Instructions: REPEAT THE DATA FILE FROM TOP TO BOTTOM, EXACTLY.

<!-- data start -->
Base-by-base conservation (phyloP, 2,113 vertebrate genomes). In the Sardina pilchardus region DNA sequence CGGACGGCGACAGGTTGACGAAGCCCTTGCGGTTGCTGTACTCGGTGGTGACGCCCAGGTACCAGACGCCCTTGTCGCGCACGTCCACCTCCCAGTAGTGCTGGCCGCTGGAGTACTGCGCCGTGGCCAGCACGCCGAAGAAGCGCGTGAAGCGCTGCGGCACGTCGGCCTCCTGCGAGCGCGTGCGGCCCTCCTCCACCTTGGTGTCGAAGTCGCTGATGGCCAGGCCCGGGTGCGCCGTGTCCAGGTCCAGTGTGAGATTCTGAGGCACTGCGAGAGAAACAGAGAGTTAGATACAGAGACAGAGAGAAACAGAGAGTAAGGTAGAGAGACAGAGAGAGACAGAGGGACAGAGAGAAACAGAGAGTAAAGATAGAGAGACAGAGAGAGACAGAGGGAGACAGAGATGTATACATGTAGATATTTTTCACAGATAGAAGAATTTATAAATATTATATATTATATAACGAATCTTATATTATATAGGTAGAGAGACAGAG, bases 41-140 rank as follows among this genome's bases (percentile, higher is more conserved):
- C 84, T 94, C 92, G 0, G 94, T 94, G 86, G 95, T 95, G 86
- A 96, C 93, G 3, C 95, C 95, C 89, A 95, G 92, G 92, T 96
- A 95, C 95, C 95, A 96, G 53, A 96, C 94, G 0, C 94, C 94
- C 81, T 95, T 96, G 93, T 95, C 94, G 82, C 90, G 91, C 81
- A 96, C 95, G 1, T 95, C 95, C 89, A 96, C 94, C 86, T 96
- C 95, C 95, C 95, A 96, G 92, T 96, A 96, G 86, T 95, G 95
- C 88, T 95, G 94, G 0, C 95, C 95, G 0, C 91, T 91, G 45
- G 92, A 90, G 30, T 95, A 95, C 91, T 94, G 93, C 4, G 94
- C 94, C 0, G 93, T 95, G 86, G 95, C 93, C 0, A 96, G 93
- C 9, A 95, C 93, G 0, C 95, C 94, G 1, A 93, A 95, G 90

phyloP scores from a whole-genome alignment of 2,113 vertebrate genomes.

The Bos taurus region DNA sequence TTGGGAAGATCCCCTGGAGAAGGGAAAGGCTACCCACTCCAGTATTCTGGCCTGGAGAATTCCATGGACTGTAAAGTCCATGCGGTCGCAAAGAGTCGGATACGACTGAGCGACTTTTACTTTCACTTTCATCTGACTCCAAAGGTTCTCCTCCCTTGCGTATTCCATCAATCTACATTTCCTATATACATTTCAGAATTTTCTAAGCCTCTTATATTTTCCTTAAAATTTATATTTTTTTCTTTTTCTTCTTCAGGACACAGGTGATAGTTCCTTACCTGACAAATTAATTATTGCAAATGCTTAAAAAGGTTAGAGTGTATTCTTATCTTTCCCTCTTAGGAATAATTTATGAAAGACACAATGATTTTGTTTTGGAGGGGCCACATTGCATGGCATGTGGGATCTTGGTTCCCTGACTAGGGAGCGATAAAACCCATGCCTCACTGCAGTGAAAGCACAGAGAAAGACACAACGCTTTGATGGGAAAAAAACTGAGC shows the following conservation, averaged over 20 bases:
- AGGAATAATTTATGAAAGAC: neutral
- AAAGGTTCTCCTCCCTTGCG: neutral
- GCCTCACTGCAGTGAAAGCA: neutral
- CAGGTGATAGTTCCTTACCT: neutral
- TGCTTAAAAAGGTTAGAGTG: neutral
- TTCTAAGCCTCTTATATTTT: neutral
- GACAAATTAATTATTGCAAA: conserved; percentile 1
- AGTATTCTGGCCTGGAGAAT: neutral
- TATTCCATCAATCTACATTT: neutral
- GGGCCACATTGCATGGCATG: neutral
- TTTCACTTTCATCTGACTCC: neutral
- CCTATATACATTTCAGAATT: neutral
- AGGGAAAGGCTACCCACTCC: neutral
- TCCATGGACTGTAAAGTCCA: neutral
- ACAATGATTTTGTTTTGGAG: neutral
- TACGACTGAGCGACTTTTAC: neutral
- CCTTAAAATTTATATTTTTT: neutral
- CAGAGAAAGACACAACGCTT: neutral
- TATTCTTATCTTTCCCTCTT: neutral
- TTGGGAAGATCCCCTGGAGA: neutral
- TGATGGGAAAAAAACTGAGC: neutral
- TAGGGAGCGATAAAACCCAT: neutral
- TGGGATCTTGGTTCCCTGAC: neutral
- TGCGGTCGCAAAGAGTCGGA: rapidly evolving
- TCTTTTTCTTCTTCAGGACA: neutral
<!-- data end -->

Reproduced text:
Base-by-base conservation (phyloP, 2,113 vertebrate genomes). In the Sardina pilchardus region DNA sequence CGGACGGCGACAGGTTGACGAAGCCCTTGCGGTTGCTGTACTCGGTGGTGACGCCCAGGTACCAGACGCCCTTGTCGCGCACGTCCACCTCCCAGTAGTGCTGGCCGCTGGAGTACTGCGCCGTGGCCAGCACGCCGAAGAAGCGCGTGAAGCGCTGCGGCACGTCGGCCTCCTGCGAGCGCGTGCGGCCCTCCTCCACCTTGGTGTCGAAGTCGCTGATGGCCAGGCCCGGGTGCGCCGTGTCCAGGTCCAGTGTGAGATTCTGAGGCACTGCGAGAGAAACAGAGAGTTAGATACAGAGACAGAGAGAAACAGAGAGTAAGGTAGAGAGACAGAGAGAGACAGAGGGACAGAGAGAAACAGAGAGTAAAGATAGAGAGACAGAGAGAGACAGAGGGAGACAGAGATGTATACATGTAGATATTTTTCACAGATAGAAGAATTTATAAATATTATATATTATATAACGAATCTTATATTATATAGGTAGAGAGACAGAG, bases 41-140 rank as follows among this genome's bases (percentile, higher is more conserved):
- C 84, T 94, C 92, G 0, G 94, T 94, G 86, G 95, T 95, G 86
- A 96, C 93, G 3, C 95, C 95, C 89, A 95, G 92, G 92, T 96
- A 95, C 95, C 95, A 96, G 53, A 96, C 94, G 0, C 94, C 94
- C 81, T 95, T 96, G 93, T 95, C 94, G 82, C 90, G 91, C 81
- A 96, C 95, G 1, T 95, C 95, C 89, A 96, C 94, C 86, T 96
- C 95, C 95, C 95, A 96, G 92, T 96, A 96, G 86, T 95, G 95
- C 88, T 95, G 94, G 0, C 95, C 95, G 0, C 91, T 91, G 45
- G 92, A 90, G 30, T 95, A 95, C 91, T 94, G 93, C 4, G 94
- C 94, C 0, G 93, T 95, G 86, G 95, C 93, C 0, A 96, G 93
- C 9, A 95, C 93, G 0, C 95, C 94, G 1, A 93, A 95, G 90

phyloP scores from a whole-genome alignment of 2,113 vertebrate genomes.

The Bos taurus region DNA sequence TTGGGAAGATCCCCTGGAGAAGGGAAAGGCTACCCACTCCAGTATTCTGGCCTGGAGAATTCCATGGACTGTAAAGTCCATGCGGTCGCAAAGAGTCGGATACGACTGAGCGACTTTTACTTTCACTTTCATCTGACTCCAAAGGTTCTCCTCCCTTGCGTATTCCATCAATCTACATTTCCTATATACATTTCAGAATTTTCTAAGCCTCTTATATTTTCCTTAAAATTTATATTTTTTTCTTTTTCTTCTTCAGGACACAGGTGATAGTTCCTTACCTGACAAATTAATTATTGCAAATGCTTAAAAAGGTTAGAGTGTATTCTTATCTTTCCCTCTTAGGAATAATTTATGAAAGACACAATGATTTTGTTTTGGAGGGGCCACATTGCATGGCATGTGGGATCTTGGTTCCCTGACTAGGGAGCGATAAAACCCATGCCTCACTGCAGTGAAAGCACAGAGAAAGACACAACGCTTTGATGGGAAAAAAACTGAGC shows the following conservation, averaged over 20 bases:
- AGGAATAATTTATGAAAGAC: neutral
- AAAGGTTCTCCTCCCTTGCG: neutral
- GCCTCACTGCAGTGAAAGCA: neutral
- CAGGTGATAGTTCCTTACCT: neutral
- TGCTTAAAAAGGTTAGAGTG: neutral
- TTCTAAGCCTCTTATATTTT: neutral
- GACAAATTAATTATTGCAAA: conserved; percentile 1
- AGTATTCTGGCCTGGAGAAT: neutral
- TATTCCATCAATCTACATTT: neutral
- GGGCCACATTGCATGGCATG: neutral
- TTTCACTTTCATCTGACTCC: neutral
- CCTATATACATTTCAGAATT: neutral
- AGGGAAAGGCTACCCACTCC: neutral
- TCCATGGACTGTAAAGTCCA: neutral
- ACAATGATTTTGTTTTGGAG: neutral
- TACGACTGAGCGACTTTTAC: neutral
- CCTTAAAATTTATATTTTTT: neutral
- CAGAGAAAGACACAACGCTT: neutral
- TATTCTTATCTTTCCCTCTT: neutral
- TTGGGAAGATCCCCTGGAGA: neutral
- TGATGGGAAAAAAACTGAGC: neutral
- TAGGGAGCGATAAAACCCAT: neutral
- TGGGATCTTGGTTCCCTGAC: neutral
- TGCGGTCGCAAAGAGTCGGA: rapidly evolving
- TCTTTTTCTTCTTCAGGACA: neutral